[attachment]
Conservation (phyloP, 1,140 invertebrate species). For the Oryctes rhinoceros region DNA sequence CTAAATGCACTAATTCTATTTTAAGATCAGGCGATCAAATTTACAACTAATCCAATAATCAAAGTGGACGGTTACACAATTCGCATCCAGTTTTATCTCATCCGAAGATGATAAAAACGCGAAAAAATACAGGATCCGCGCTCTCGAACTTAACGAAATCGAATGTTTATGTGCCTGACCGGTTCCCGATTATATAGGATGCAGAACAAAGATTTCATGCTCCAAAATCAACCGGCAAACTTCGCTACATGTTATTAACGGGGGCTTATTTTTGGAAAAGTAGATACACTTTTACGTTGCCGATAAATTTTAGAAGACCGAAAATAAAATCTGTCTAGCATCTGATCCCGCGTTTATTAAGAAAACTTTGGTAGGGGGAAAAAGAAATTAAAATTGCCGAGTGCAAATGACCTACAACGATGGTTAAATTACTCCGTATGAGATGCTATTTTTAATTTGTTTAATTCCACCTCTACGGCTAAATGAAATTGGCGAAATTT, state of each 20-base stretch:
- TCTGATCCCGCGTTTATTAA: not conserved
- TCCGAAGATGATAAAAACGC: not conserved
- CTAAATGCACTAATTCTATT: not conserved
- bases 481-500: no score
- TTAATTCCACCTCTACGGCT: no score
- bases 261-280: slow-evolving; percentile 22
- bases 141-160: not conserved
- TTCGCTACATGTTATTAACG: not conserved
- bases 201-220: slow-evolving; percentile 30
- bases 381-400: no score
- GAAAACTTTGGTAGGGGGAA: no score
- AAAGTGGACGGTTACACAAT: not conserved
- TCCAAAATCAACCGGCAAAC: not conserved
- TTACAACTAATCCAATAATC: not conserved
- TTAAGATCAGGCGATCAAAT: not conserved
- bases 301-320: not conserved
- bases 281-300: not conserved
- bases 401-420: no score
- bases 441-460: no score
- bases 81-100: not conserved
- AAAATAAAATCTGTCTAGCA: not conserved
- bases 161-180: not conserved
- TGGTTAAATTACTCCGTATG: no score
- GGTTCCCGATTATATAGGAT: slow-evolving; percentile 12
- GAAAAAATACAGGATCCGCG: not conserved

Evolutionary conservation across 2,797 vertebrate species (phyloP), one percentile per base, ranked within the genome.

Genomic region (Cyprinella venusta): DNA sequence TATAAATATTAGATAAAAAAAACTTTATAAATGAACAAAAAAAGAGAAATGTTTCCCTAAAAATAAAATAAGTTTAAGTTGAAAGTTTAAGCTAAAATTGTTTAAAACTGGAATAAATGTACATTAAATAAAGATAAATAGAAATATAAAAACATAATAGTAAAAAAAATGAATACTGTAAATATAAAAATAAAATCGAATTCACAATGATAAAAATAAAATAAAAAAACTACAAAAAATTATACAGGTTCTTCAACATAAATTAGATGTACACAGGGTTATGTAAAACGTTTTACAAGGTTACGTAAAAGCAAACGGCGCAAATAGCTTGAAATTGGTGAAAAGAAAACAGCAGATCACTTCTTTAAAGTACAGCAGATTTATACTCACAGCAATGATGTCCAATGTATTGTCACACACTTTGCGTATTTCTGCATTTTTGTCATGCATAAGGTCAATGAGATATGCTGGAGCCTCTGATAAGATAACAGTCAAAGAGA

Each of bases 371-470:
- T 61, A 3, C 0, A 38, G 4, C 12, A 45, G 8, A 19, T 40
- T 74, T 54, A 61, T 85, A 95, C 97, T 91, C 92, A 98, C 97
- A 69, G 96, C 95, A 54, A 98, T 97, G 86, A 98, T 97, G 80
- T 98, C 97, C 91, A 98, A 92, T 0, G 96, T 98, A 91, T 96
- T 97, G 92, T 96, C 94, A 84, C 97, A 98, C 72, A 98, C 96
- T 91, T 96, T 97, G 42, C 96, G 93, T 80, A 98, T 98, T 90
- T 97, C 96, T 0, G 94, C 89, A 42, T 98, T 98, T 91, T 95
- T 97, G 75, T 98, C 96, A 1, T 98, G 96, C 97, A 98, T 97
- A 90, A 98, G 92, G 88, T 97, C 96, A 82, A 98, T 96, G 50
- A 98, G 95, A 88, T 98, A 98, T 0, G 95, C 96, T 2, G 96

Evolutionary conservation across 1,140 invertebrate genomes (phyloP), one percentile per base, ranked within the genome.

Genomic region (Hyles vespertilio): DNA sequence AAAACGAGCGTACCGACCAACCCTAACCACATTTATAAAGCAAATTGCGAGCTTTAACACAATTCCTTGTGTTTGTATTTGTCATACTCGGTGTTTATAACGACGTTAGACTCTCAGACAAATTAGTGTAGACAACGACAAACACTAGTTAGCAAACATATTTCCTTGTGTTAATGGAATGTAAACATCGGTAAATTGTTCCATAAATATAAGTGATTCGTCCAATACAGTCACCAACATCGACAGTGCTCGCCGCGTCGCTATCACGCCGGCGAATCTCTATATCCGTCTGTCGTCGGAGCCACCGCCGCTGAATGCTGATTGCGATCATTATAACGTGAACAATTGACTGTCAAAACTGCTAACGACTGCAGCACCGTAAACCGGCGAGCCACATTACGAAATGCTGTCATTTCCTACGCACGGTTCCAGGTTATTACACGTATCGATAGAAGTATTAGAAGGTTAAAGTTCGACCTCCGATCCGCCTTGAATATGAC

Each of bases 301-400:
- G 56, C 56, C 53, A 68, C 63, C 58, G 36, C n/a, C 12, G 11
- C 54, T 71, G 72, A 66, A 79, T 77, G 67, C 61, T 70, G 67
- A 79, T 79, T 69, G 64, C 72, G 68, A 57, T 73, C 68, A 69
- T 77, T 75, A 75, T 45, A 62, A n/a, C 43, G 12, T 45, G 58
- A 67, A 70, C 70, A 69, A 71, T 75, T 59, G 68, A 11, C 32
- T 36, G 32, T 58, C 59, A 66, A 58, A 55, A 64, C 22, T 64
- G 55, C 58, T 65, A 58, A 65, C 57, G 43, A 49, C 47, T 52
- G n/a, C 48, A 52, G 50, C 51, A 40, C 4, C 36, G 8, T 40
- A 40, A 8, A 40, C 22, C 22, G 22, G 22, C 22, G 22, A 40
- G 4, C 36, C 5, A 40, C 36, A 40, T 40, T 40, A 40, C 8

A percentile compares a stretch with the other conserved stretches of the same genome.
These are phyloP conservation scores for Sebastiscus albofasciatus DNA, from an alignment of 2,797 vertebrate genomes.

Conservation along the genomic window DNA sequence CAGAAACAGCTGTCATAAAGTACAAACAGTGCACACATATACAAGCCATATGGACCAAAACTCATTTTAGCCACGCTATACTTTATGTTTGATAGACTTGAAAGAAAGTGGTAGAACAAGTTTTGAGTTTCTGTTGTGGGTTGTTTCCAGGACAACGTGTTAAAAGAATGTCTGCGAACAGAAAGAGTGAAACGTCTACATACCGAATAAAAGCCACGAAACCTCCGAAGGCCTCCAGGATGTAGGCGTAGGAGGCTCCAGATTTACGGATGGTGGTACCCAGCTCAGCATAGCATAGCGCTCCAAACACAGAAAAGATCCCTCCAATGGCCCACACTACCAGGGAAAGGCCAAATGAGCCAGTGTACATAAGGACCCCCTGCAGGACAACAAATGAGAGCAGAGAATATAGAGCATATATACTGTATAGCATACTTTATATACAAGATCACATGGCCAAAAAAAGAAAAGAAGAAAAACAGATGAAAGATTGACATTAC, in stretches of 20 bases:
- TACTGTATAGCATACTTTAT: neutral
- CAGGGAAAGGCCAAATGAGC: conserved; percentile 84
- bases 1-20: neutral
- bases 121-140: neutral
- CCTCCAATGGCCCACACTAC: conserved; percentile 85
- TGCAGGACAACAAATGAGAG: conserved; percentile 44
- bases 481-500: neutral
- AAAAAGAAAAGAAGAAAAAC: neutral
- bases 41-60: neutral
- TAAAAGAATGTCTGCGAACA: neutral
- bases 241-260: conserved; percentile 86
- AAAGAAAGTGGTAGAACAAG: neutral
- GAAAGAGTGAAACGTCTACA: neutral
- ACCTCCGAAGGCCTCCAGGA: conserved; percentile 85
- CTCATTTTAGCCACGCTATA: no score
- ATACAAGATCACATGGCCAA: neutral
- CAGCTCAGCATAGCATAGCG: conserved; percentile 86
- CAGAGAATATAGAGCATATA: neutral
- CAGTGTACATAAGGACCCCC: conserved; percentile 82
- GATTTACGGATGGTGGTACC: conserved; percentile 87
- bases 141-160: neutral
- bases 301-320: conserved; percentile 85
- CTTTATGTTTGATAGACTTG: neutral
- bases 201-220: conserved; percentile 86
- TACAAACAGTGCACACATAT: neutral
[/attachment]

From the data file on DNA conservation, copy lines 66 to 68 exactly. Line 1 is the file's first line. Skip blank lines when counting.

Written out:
- bases 241-260: conserved; percentile 86
- AAAGAAAGTGGTAGAACAAG: neutral
- GAAAGAGTGAAACGTCTACA: neutral